Wednesday, September 12, 2012

Engineered to Last

Frontenac Engineering Honors Pittzman’s 150 Years
Engineering the future with a nod to the past.

William (Bill) Berthold returns to his offices located at 2725 Sutton Boulevard, on an unseasonably cool summer day in late August, in the business district of Maplewood (MO).He’s just back from a meeting across the river that ran a bit long. He’s gracious and apologetic at the same time. The scheduled lunch meeting was set to discuss the remarkable history his company. Frontenac Engineering was acquired from his Uncle in 1991. He is quick to get to the business of our meeting. He wants to make sure up front that he is particularly proud of the capable staff in place at Frontenac Engineering. Frontenac Engineering and Pitzman’s Company combined have twenty (20) dedicated employees. But the part of his business he wants to talk about most is the history that came with the acquisition that made him the owner of one of St. Louis area most enduring brand names in the land surveying: Pitzsman’s Company.

“I just didn’t want this reputable brand to vanish,” says Bill Berthold. “The history of Pitzman’s Company is contained in countless volumes of carefully preserved city documents in the vault at Frontenac Engineering. They are cataloged and cross referenced in what we like to call Pitzman’s Coffin. The Coffin is a simple wooden box with land maps and a numbering system arranged neatly in the bin for cross reference to numbered volumes stacked nearby. Bill is like a kid in a candy store when he gestures toward the bound volumes in the vault. “I love this stuff.” says Bill, on this, another nickel tour of the space they’ve occupied since1996. “We are looking at the oldest and best records in the city,” adds Bill Berthold. “We want the brand name to live on alongside Frontenac Engineering because we are committed to the same values that are so apparent in the story of the success and quality of the Pitzman’s Company. Who knows, maybe people will look at both company brand names in another 150 years and point to a similarly impressive body of evidence. I hope so”     

Pittsman’s Company of Surveyors and Engineers was established in 1859 by Julius Pitzman who’s own history offers insight into the country and the St. Louis region. Pitzman’s Company data, analysis, land surveying and engineering are now in the hands of the Frontenac Engineering twenty person-staff. They are dedicated to all aspects of real estate and land development.

The founder, Julius Pittzman, was the son of Frederick G and Amalia (Ebert) Pitzman and born in Halberstadt, Prussia in 1837. He moved to America in the 1850’s with his mother and lived in Milwaukee before moving to St. Louis. He served as deputy county surveyor of St. Louis before engaging in the general practice of surveying. He was commissioned at the outbreak of the Civil War and eventually was appointed by William T. Sherman as chief topographical engineer.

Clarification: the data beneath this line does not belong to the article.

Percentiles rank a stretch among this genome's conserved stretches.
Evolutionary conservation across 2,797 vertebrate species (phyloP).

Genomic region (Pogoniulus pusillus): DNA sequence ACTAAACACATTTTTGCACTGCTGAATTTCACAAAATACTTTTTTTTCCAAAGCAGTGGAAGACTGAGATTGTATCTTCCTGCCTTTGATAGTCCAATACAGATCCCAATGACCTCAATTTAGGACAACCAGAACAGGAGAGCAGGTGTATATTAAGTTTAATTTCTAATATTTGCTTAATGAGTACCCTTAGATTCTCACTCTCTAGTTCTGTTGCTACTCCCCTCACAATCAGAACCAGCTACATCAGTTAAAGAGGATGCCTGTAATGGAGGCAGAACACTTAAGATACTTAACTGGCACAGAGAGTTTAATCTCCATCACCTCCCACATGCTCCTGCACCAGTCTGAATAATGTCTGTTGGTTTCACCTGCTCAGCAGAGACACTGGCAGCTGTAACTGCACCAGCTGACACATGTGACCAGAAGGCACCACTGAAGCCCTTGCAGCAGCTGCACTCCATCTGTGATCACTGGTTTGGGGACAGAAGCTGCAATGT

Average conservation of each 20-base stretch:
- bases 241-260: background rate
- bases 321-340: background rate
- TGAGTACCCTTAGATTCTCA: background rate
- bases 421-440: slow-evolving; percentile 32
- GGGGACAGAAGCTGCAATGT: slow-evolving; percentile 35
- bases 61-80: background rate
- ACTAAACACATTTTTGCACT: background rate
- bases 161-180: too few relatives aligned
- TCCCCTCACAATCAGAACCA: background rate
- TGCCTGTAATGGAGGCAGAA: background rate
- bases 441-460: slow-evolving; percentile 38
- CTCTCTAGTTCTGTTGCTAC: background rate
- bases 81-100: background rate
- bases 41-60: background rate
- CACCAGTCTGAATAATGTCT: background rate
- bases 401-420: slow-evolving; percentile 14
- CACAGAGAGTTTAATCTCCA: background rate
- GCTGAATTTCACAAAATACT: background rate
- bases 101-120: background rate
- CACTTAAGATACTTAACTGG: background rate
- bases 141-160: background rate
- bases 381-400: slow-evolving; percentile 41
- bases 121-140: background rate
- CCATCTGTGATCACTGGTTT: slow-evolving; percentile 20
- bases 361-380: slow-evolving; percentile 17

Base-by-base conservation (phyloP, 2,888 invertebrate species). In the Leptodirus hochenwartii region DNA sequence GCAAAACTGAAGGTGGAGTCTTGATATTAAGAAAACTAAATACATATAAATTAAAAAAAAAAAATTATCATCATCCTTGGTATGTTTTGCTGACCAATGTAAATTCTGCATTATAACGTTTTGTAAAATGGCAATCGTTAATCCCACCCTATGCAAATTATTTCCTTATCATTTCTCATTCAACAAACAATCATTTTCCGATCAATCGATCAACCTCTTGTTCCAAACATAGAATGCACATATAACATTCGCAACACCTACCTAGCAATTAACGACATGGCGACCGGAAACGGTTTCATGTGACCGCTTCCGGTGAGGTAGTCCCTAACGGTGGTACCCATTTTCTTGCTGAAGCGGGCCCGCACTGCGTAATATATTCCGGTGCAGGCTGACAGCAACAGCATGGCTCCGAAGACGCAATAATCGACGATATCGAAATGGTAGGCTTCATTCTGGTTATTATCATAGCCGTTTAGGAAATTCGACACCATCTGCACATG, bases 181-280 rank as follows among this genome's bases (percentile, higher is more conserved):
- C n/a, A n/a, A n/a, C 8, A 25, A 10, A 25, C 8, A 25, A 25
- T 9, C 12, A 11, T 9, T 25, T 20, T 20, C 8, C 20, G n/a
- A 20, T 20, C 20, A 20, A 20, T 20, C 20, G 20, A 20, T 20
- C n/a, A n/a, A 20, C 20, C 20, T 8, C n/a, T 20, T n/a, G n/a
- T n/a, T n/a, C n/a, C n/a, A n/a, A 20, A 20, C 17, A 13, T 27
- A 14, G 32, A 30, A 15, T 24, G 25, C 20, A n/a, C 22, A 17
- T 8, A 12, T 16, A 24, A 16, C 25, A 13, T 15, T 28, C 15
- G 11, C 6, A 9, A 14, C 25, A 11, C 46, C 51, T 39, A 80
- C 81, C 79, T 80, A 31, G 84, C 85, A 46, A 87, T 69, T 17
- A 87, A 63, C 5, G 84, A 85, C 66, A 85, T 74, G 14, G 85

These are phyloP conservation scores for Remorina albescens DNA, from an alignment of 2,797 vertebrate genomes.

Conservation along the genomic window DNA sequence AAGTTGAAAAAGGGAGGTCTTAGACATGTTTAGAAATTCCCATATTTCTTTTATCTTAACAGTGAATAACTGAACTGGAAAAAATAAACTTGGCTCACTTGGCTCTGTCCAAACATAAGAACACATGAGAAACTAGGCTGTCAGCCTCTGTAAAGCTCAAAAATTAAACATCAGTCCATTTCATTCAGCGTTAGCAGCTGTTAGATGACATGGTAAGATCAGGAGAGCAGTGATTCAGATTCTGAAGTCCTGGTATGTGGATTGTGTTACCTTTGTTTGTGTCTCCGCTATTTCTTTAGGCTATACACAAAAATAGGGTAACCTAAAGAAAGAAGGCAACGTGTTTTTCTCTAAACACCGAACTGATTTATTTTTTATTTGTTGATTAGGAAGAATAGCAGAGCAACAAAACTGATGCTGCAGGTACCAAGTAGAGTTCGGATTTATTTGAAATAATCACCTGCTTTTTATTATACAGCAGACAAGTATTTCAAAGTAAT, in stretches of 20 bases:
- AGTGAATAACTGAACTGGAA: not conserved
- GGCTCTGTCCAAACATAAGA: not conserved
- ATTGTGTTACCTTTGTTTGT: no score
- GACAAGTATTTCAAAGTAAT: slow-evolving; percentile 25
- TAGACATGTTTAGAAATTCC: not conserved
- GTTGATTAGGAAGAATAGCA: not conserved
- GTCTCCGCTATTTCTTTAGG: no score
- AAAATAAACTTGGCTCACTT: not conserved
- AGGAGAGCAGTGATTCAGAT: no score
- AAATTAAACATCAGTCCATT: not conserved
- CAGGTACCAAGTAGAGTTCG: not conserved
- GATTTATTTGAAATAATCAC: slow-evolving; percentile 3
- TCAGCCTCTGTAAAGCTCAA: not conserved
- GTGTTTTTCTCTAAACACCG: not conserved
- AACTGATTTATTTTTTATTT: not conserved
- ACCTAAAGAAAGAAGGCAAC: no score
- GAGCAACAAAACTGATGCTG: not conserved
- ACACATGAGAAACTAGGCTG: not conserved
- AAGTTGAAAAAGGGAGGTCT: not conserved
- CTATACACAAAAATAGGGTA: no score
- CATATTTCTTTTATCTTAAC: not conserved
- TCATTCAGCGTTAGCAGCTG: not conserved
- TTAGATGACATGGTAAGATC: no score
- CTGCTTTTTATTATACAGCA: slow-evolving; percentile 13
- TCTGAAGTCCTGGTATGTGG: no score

Julius was one of the prime movers in advocating Forest Park and was considered something of a real estate expert being a pioneer in developing land with deed restrictions. The notion of land development with deed restrictions in Pitzman’s day, was thought impossible by prominent Attorneys under American laws at the time. Much of what Pitzman developed has become the model by which many of the great cities in the United States owe a debt today.

Berthold recognizes the awesome responsibility of keeping the memory and history alive. As President of Frontenac Engineering, he himself is a registered professional engineer and land surveyor (in Missouri and Illinois). He has over 20 years of experience but is humbled by the massive amounts of records he now controls from the legacy of Julius Pitzman. Recounting the story of the acquisition of the Pitzman’s Company, Bill reports that he simply contacted the company at the right time. He reached Roy Leimberg, President of the of Pitzman’s Company, to inquire about interest in selling. To his surprise Roy responded “So you saw our ad in Surveyors Magazine offering the Business for Sale.” Stunned that the company was available, Berthold arranged financing and finished the deal in 2005. “Roy had become the owner of Pitzman’s and had been an employee for 52 years at the time of that negotiation. Call it a confluence of events and a bit of serendipity. I feel very fortunate in this whole thing. Pitzman’s Company is a great fit with the company. We want to be as we continue to grow. In particular, I was happy to be dealing with the graceful influence of Roy Leimberg. You just can’t give a guy like that enough credit for the company traditions of excellence and carrying the legacy forward.”

“Frontenac Engineering with Pitzman’s Company is a perfect complement to our business. We concentrate on Land Surveying, Contract Administration and Civil and Structural Engineering. I’m delighted to be the guardian of this historic company legacy,” says Berthold, adding “Better me than one of our competitors. We’re going to do everything we can to live up to this history that dates back more than 150 years. “I think we’ll have a painting of our founder commissioned in his Civil War era uniform. I’m pretty sure my uncle would understand.” 

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